Month: October 2014

That’s it. The Ludlow Arts Festival has gone – for 2015 at least. As the Ludlow Advertiser and Shropshire Star report, it is not commercially viable. Chris Davis, the festival organiser tells the newspapers that Ludlow Castle and Ludlow Arts Festival Ltd have decided that: “The scale of events they wish to stage are not commercially viable for either party.” It’s a shame because festivals bring a lot of people to this town and that helps our economy. But the Fringe festival is still set to go ahead. That’s good, especially as it’s more affordable and accessible than the main festival. Maybe the main festival will be revived. I hope so. But even if that doesn’t happen, we at least have the Fringe. After all, it’s the fringe that makes news in Edinburgh, not the main festival. And who cares that it can’t technically be a fringe unless it’s peripheral to something. The fringe in Edinburgh would survive and thrive without the main festival and so will ours. There will be public meeting to discuss the 2015 Fringe on Thursday, October 30, 7.30pm at Ludlow Brewery.

It was a private meeting so I can’t name the Tory councillor that asked: “Surely there are no poor people in Ludlow?” I suspect that she had never been beyond Mill Street [1]. Those of us that know this town intimately recognise that affluent people live cheek by jowl with people who struggle to make ends meet. That’s part of the character of the town. It’s a place where we have the wealth to keep our historic buildings in good order but also need to run a food bank. The seventh most deprived area in Shropshire is here in Ludlow, but other areas are rated as among the least deprived anywhere in England.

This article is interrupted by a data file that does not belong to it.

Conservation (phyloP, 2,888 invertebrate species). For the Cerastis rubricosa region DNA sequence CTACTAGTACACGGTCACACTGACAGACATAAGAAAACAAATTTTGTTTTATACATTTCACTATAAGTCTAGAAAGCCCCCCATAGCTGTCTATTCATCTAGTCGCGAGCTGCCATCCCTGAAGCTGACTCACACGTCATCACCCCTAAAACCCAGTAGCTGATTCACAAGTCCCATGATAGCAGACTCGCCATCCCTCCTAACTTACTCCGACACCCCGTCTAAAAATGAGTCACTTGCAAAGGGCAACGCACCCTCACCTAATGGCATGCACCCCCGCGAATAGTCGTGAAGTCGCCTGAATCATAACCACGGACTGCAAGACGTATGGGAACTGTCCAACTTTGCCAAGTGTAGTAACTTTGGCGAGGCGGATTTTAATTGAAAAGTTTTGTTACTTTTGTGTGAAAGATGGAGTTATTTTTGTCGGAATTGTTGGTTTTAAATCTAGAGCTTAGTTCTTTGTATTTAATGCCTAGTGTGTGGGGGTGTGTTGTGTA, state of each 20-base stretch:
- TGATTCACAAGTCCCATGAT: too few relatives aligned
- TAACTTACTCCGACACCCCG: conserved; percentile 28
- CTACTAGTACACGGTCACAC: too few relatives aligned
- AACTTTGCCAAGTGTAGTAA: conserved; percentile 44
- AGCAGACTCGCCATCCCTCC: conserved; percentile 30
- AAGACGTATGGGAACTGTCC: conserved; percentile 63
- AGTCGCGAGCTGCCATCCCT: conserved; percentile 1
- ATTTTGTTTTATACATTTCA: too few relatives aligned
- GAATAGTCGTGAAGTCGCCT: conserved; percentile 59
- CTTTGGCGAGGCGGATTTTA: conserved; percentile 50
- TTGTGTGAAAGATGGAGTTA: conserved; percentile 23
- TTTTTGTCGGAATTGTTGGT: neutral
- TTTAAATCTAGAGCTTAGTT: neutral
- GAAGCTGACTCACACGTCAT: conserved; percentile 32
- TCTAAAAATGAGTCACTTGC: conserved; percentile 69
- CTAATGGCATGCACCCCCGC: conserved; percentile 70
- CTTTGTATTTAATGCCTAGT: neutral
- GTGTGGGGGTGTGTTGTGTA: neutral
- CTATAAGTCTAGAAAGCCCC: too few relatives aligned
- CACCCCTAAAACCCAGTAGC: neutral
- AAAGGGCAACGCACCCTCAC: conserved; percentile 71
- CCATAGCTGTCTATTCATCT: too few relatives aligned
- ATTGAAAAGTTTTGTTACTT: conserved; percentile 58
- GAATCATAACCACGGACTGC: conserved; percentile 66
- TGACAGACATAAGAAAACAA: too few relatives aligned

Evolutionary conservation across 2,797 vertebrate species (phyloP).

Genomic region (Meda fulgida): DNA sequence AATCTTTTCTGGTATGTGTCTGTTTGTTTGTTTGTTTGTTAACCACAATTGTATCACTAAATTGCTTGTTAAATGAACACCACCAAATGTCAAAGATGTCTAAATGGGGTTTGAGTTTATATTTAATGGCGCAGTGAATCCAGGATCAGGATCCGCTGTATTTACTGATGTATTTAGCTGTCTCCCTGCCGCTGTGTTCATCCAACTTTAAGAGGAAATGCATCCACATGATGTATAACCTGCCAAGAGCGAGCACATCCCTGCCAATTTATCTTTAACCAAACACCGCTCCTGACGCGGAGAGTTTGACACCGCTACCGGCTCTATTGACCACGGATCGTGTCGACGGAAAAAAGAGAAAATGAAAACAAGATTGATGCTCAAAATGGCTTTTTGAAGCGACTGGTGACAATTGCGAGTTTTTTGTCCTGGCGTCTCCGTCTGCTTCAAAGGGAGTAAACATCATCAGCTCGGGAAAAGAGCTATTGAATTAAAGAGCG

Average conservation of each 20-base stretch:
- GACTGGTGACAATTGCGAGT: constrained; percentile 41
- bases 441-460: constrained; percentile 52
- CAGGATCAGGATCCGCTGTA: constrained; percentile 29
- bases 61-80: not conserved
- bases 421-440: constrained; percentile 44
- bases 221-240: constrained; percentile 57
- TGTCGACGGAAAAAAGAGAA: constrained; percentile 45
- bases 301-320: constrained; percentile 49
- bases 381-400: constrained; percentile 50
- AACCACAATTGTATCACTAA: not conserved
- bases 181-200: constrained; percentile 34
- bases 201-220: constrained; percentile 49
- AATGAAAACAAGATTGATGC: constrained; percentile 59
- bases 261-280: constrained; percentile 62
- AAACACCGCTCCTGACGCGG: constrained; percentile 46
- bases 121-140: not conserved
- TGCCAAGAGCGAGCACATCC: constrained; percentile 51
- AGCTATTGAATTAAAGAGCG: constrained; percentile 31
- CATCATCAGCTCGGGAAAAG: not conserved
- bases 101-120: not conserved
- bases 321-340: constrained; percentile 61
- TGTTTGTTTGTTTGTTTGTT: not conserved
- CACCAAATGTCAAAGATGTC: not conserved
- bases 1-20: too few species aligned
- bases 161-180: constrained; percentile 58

Recently a local councillor told a meeting that more than half of the residents in Ludlow are aged 65 or over. A short while later, a resident said that two-thirds of people here are over 65. Neither of these statements is anywhere near the truth. The true statistic from the 2011 census is that 27% of residents were 65 or over. That’s not much above a quarter of residents. Now a question. Which area in Shropshire has the oldest population? It proves to be my division of Ludlow North by a long way. In the graph below, the higher the bar, the higher the proportion of people 65 years of age or older. That’s us on the right, the most elderly electoral division in Shropshire. (Click the graph to get a bigger image, which is from LGA Inform). More than a third of people in the Ludlow North area are 65 or over (33.5%). That’s much more than Ludlow as a whole (27%), Shropshire (21%) and England (16%). But, again, it’s nowhere near half the population. This data is important when it comes to health policy and a whole range of decisions. It also explains why we have such an…

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Unemployment levels have more than halved in the last 18 months across the Ludlow constituency. That’s very good news. Youth unemployment is falling too. And we have much lower unemployment than many areas around us and the UK as a whole. What we need to concentrate on now is the quality of jobs. Let’s do a few numbers and a few caveats. Across Ludlow parliamentary constituency, today’s statistics show that the number of people claiming Jobseekers Allowance is down to 519 people. That is still a lot of people, but it’s just 1.3% of the working population. Nationally, 2.9% of the working population are on Jobseekers.

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